With respect to the first factor, the court finds that Mr. Murphy has not shown just cause for failing to identify Dr. Ertz as an expert witness.

Mr. Murphy states that he did not make such a designation because he was not treating with Dr. Ertz at the time when his expert disclosures were due nor did he anticipate resuming treatment with Dr. Ertz. Mr. Murphy implies that, prior to the September 30, 2008, deadline for disclosing his expert witnesses, he only had one treatment session with Dr. Ertz, which occurred on February 28, 2008. [Docket 170, p.3]. This characterization of Mr. Murphy's treatment history with Dr. Ertz is inaccurate. Mr. Murphy initially saw Dr. Ertz on February 8, 2008, for a psychological evaluation. [Docket 171, Exhibit 3, p. 23, lines 23-25; p. 24, lines 1-2]. After this initial visit, Mr. Murphy returned on February 11, 2008, to take the Minnesota Multiphasic Personality Inventory Test ("MMPI") and undergo a mental status examination. Id. at p. 26, lines 11-17; p. 32, lines 10-18. On February 28, 2008, Dr. Ertz discussed Mr. Murphy's MMPI-II profile, stressors, and coping mechanisms with him. Id. at p. 97, lines 12-22; p. 99, lines 17-24]. Approximately eleven months past before Mr. Murphy resumed treatment with Dr. Ertz, with his next visit occurring on November 25, 2008. Id. at p. 106, lines 3-12. Mr. Murphy saw Dr. Ertz again on December 23, 2008, and for the last time on January 21, 2009. Id. at p. 111, lines 2-5; p. 118, lines 16-19; p. 122, lines 10-12. Each visit lasted approximately 45-50 minutes.

Considering that Mr. Murphy had three sessions with Dr. Ertz in February of 2008, which included psychological testing, it is puzzling that Mr. Murphy chose not to designate Dr. Ertz as an expert at the outset, particularly since Mr. Murphy has alleged a claim of intentional infliction of emotional distress. It is also puzzling that Mr. Murphy chose to wait so long to resolve this issue. The deadline for disclosing the identify of Mr. Murphy's expert witnesses was September 30, 2008. During the February 3, 2009, deposition of Dr. Ertz, the parties disputed whether Dr. Ertz was an identified expert versus a treating psychologist testifying as a fact witness. [Docket 173, Exhibit D, p. 131, lines 13-21]. In a letter dated February 9, 2009 to Kmart's counsel, Mr. Murphy's counsel stated that "I thought it was both parties' understanding that when Mr. Murphy decided to resume treating with Dr. Ertz, that he would then be our expert witness at trial." [Docket 171, Exhibit 4; Docket 173, Exhibit E]. In a letter dated February 10, 2009, Kmart expressed surprise that Mr. Murphy intended to call Dr. Ertz as an expert witness and listed its objections to designating Dr. Ertz as such. [Docket 173, Exhibit F]. Mr. Murphy did not file his motion for leave to designate Dr. Ertz as an expert witness until April 9, 2009.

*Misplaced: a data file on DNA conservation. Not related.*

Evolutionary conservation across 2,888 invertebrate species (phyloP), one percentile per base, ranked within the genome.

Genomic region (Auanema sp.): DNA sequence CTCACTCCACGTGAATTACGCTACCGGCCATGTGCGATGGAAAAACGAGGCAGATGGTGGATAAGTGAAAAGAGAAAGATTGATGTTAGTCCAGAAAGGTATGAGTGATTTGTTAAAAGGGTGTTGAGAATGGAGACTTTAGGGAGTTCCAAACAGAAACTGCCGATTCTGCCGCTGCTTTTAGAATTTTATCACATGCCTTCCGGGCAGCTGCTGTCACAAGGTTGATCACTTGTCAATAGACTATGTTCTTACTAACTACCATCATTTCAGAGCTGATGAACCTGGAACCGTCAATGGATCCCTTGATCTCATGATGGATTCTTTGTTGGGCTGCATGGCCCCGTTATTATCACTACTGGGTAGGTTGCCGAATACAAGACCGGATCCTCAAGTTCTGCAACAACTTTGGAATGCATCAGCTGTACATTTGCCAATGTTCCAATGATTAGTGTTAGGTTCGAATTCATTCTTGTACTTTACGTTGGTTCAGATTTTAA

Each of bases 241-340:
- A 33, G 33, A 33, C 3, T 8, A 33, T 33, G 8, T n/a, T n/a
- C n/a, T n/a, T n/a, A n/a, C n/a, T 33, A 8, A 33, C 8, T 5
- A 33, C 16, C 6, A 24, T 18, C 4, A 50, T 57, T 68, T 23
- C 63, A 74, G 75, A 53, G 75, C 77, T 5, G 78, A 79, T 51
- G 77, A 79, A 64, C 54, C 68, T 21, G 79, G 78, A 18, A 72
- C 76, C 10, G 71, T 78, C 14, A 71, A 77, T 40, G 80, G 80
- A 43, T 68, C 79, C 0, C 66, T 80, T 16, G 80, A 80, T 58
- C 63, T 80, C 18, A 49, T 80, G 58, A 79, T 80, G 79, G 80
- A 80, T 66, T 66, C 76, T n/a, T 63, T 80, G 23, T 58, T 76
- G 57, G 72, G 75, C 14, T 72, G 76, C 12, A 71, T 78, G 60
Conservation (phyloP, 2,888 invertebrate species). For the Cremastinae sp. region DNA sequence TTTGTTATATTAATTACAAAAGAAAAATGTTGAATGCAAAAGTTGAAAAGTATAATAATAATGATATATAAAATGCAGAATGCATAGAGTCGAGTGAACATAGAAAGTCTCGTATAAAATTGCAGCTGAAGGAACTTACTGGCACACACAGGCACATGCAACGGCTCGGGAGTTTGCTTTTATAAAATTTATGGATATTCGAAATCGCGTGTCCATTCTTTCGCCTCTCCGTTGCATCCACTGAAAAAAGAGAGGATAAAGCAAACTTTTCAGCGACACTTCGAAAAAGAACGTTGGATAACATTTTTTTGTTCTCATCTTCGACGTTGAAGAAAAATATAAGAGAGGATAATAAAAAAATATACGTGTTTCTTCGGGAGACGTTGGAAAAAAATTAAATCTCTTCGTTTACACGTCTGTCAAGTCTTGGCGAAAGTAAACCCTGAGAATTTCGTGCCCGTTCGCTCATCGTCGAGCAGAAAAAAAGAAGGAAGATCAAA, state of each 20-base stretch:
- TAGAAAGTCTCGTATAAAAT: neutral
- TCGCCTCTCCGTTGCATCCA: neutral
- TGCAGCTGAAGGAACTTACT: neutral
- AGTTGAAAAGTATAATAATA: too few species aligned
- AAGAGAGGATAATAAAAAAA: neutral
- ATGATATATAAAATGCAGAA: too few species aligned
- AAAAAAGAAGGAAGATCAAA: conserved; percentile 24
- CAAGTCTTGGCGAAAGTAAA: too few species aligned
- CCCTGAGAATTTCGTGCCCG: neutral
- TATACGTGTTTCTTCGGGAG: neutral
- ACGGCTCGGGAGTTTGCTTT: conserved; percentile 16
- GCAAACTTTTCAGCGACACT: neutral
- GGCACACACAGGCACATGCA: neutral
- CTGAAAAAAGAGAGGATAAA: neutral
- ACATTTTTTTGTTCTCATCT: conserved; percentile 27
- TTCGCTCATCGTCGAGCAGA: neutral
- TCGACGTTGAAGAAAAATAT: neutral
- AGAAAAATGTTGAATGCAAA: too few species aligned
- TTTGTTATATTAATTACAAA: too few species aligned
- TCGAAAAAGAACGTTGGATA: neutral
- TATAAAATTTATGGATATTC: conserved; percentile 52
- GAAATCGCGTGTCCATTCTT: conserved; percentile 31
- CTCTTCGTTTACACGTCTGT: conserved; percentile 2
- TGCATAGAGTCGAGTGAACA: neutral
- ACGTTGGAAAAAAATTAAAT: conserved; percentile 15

Although this delay is troublesome, the court cannot say that Mr. Murphy chose the path of non-disclosure as a deliberate, tactical ploy to gain some competitive advantage. Perhaps Mr. Murphy believed that Dr. Ertz' status as an expert witness was assumed in light of his role as Mr. Murphy's treating psychologist and given that Dr. Ertz' records had previously been provided to Kmart. However, the Federal Rules of Civil Procedure demand the formal designation of expert witnesses. Musser v. Gentiva Health Services, 356 F.3d 751, 757-58 (7th Cir. 2004). As the Seventh Circuit explained: Formal disclosure of experts is not pointless. Knowing the identity of the opponent's expert witnesses allows a party to properly prepare for trial. [The defendant] should not be made to assume that each witness disclosed by the [plaintiffs] could be an expert witness at trial. The failure to disclose experts prejudiced [the defendant] because there are countermeasures that could have been taken that are not applicable to fact witnesses, such as attempting to disqualify the expert testimony on grounds set forth in Daubert v. Merrell Dow Pharmaceuticals, Inc., 509 U.S. 579, 113 S.Ct. 2786, 125 L.Ed.2d 469 (1993), retaining rebuttal experts, and holding additional depositions to retrieve the information not available because of the absence of a report. In sum,...even treating physicians and treating nurses must be designated as experts if they are to provide expert testimony.

Id. at 757-58 (internal citation omitted) (emphasis added) (rejecting argument that designating, as an expert, a witness already known to the opposing party would be a pointless formality).*fn2

The court finds that Mr. Murphy's failure to timely designate Dr. Ertz as an expert witness was attributable to either "oversight, neglect or inadvertence." See Tomlin, 158 F.R.D. at 136. "In and of itself, such an explanation for untimely expert disclosures is insufficient to warrant an exclusion of the testimony of those experts who were so belatedly disclosed." Id. (citing Citizens Bank, 16 F.3d at 967 ("[R]ecord was devoid of any evidence which might indicate bad faith or intentional late disclosure...")). This is not a case where Mr. Murphy surprised Kmart on the eve of trial with Dr. Ertz' designation as an expert, thereby resulting in unfair prejudice to Kmart. See Sellers v. Mineta, 350 F.3d 706, 711-12 (8th Cir. 2003) (upholding the district court's refusal to allow undisclosed witness to testify when the issue arose late in the trial); Bizzle v. McKesson Corp., 961 F.2d 719, 722 (8th Cir. 1992) (upholding the district court's exclusion of expert testimony at trial when the witness was designated an expert only 13 days before trial).